research / ACRI Opinion

The contradictions of the PRC’s leadership ambitions

November 18 2021

By Mark Beeson

Note: An edited version of this article appeared in The Canberra Times on November 18 2021.

In the aftermath of the recently concluded COP26 meeting, it’s not hard to see why many people - especially the younger variety - are disappointed and disillusioned. Despite lofty ambitions, not much of significance has changed, especially following India’s and the People’s Republic of China’s (PRC) determination to water down a proposed commitment to phase out coal. 

It might seem an odd time to be thinking about the PRC’s capacity to lead on climate change or anything else for that matter, given the growing alarm in Western strategic circles about the threat the PRC poses to American primacy and the fabled rules-based international order that has supposedly kept the world safe for more than half a century.

Even if we overlook the fact that the US, along with its trusty Australian ally, was involved in needless, counter-productive wars in Asia and the Middle East, and - unlike the PRC - weren’t above invading notionally sovereign states when they felt it necessary, the Anglosphere’s contribution to international stability has been uneven, to put it kindly. 

Indeed, if we regard climate change - rather than more traditional strategic threats - as the greatest danger the world has ever faced, Australia’s contribution in particular has been parochial, instrumental and embarrassingly disingenuous. Under such circumstances any country that is actually trying to address the greatest collective action problem we have ever known deserves a hearing, especially when they really do have the capacity to make a difference.  

Despite the fact that the PRC continues to build coal-fired power stations, it’s also the world’s biggest investor in green energy. This highlights a couple of underlying structural realities that will shape domestic and foreign policy in the PRC for the foreseeable future. 

First, given that the legitimacy and authority of the Chinese Communist Party is bound up with keeping the economic development project on the road, the PRC’s leaders may feel they have no option other than to prioritise continuing economic growth at all costs. Second, in that context there is only so much that renewables or even nuclear power can do in the short-term. All of which means coal and the regions that depend on it remain politically important; just as they do in Australia and the US, of course.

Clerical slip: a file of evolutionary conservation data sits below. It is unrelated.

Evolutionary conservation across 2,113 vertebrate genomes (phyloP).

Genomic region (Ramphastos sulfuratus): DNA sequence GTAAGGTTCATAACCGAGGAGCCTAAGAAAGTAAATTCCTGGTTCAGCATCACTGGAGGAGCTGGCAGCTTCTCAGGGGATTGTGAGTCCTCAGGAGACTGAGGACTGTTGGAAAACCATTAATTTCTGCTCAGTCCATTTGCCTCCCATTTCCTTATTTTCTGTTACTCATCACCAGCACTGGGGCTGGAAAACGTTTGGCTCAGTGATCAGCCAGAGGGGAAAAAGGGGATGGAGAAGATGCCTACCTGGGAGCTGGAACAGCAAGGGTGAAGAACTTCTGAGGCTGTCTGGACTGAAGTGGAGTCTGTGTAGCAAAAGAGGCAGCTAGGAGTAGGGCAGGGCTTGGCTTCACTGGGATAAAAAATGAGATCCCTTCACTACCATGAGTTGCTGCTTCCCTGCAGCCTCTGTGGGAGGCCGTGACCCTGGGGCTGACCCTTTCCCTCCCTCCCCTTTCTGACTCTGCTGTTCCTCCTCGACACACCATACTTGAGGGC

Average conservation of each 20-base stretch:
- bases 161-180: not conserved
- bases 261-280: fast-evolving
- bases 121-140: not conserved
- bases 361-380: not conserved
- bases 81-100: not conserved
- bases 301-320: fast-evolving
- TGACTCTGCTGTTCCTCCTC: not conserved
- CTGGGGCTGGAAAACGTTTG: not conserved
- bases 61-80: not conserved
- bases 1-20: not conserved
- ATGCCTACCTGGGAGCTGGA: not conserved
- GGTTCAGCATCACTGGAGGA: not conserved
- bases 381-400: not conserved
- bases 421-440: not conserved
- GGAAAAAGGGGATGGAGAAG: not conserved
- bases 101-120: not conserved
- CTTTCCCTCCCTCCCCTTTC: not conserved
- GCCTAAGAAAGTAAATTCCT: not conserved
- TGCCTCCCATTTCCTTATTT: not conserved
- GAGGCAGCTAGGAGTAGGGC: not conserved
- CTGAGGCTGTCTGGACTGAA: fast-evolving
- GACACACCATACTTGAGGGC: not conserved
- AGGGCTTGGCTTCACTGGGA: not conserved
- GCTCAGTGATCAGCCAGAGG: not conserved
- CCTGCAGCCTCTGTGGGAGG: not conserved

What sets the PRC apart from its Anglosphere rivals, however, is the relative modesty of Xi Jinping’s vision about where the economic side of the PRC’s rise is leading. The stated aim is to create a society of ‘moderate prosperity’, which is notably at odds with the standard international rhetoric about the need to keep economic development going at all costs.

Sceptics will no doubt point out that the PRC is on course to become the largest economy in the world in the near future – something that will no doubt be widely celebrated by the people in the PRC as a whole. But it will be interesting to see what the accompanying government rhetoric looks like: it does seem as if there is a realisation in the PRC that there really are limits to growth. 

In such circumstances, the most that any of us can hope for, whether we live in the North, the South, or somewhere in between, is a form of sustainable ‘moderate prosperity’. Even that may be forever out of reach for the world’s legions of impoverished, displaced and insecure who find themselves threatened by climate change and state failure of course. But as a collective goal for humanity it looks rather more appropriate than the fantasy of endless growth and indefinitely rising living standards. 

But even in the unlikely event that idea of moderate prosperity catches on as a suitable collective goal for humanity, it will be difficult to achieve in the PRC, let alone anywhere else. After all, the PRC has become one of the most successful - in the short-term, at least - capitalist economies in the world, albeit of a decidedly state-led variety. The PRC’s expanding, very rich capitalist class may not take kindly to having their power and privileges circumscribed. 

Unlike in the US, however, Xi has developed a more inclusive rhetoric in this regard, too. The idea of ‘common prosperity’ is the suitably socialist sounding counterpart to the ‘moderate’ variety. Given that the PRC now has nearly as many billionaires as the US, though, this may never amount to more than a rhetorical flourish with suitably Chinese characteristics.

And yet this could prove to be a lost opportunity for the PRC, and perhaps the world, if Xi doesn’t follow through. It is becoming increasingly clear that the current global developmental model is inequitable and unsustainable. The one unambiguous positive to come out of COP26 was the possibility that the PRC and the US may start a serious dialogue about ways they can cooperate. We desperately need a radically different basis for great power relations if we are to survive at all, never mind in something like a civilised state.  

Anyone who can come up with a unifying rhetoric that is at least more appropriate in principle for our collective existential dilemmas deserves a hearing - especially if they are actually in a position to do something about it.

Professor Mark Beeson is an Adjunct Professor at the Australia-China Relations Institute, University of Technology Sydney.